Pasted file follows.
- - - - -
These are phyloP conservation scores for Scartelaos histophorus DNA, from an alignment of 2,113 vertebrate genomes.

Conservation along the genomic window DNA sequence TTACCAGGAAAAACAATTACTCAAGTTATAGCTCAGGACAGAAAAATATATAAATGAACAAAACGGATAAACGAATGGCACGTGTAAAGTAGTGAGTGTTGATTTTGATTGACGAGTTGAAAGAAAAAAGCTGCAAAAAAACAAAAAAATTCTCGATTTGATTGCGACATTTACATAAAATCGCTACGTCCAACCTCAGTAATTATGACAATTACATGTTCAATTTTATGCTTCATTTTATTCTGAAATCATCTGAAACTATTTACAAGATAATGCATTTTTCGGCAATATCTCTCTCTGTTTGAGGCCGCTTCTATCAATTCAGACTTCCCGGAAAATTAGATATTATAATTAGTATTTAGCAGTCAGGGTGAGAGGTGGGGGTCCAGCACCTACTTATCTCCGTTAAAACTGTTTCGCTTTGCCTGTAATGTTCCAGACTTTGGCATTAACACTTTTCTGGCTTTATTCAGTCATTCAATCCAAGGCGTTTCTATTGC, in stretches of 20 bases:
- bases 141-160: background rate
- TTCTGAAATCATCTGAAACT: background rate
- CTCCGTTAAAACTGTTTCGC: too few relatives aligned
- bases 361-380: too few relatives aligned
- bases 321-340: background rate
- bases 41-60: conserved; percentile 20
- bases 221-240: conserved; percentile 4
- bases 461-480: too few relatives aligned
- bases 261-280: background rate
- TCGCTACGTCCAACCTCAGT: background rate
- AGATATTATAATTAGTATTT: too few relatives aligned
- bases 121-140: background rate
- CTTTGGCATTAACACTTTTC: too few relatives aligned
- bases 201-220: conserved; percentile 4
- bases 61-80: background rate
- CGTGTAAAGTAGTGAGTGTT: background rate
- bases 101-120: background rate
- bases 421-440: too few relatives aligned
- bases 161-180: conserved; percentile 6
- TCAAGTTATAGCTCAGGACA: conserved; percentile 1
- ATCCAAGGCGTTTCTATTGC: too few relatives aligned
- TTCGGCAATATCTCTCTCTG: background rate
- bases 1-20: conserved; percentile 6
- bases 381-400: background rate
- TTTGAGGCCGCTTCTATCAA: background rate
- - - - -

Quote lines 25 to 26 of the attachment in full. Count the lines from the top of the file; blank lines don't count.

- bases 1-20: conserved; percentile 6
- bases 381-400: background rate